Origin of MRT

MRT was once introduced in the ropeway industry to identify external as well as internal defects and provide maximum protection to passengers. Magnetic rope testing first came into use in this sector in the 1980s, especially for special use cases. The technique later caught on in the offshore heavy lift market due to increasing demands in terms of efficiency and safety. 

In the meantime, magentic rope testing has become exceedingly well established, so that the latest version of ISO4309 already includes magentic rope testing as a common assessment method for the inspection of general steel wire ropes. 

The innovative magentic rope testing concept is continuously evolving: the magnetic induction method as well as the user interface are steadily improving, so that a complete steel wire rope inspection can now be performed completely automatically.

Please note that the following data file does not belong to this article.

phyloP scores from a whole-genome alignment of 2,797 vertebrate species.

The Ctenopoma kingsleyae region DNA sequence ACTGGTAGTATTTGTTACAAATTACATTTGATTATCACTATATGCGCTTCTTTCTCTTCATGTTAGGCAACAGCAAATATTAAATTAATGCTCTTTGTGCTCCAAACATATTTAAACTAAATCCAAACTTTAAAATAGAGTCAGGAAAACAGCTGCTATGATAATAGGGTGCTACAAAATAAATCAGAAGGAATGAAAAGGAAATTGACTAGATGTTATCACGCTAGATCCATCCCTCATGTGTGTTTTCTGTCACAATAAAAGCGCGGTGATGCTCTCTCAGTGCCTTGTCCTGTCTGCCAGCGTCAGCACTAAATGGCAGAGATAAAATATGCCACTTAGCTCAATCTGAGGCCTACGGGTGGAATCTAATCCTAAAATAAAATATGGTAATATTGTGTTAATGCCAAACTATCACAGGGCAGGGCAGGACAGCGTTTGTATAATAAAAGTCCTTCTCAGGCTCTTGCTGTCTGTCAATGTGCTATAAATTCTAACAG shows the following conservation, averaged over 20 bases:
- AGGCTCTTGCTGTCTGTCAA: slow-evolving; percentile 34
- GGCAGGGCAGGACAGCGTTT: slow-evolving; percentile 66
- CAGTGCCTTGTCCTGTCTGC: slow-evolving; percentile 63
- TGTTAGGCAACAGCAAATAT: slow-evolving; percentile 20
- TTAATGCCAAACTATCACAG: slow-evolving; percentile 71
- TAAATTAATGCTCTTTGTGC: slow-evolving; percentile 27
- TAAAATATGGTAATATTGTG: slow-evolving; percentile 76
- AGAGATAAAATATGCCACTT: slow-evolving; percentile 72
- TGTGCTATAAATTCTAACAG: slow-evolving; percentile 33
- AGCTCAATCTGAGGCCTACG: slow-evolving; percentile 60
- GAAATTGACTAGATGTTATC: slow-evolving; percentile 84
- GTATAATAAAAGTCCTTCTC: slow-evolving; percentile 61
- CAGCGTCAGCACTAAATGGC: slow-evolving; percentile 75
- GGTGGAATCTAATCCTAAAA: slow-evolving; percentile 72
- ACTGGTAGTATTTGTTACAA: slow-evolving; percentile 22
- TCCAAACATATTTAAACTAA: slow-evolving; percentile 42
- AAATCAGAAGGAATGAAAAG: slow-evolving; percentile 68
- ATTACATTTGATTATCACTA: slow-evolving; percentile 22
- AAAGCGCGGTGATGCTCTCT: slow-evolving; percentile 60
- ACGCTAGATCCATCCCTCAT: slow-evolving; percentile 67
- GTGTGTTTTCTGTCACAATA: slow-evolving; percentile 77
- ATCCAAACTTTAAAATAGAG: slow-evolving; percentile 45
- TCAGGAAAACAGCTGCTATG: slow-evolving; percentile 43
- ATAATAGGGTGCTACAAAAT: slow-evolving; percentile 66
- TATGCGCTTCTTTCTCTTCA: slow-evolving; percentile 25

Magnetic Rope Testing & Heavy Lifting 

Although heavy duty ropes do not lift people but loads, safety is extremely important as failure can even cause disaster (imagine a steel mill or a mine). A strong advance in technology led to the availability of heavy-duty lifting equipment that complies with cableway standards in the early 2000s.

In the latest version of ISO4309 (2017), magentic rope testing is mentioned as the state-of-the-art method for internal damage. Low-rotation steel wire ropes are actually used in many applications. Low-twist steel wire ropes behave differently depending on the rope layer. Often, degradation begins inside the rope, and standard visual inspection is not sufficient to ensure proper evaluation. In these cases, an magentic rope testing is strongly recommended to avoid failures and damage.

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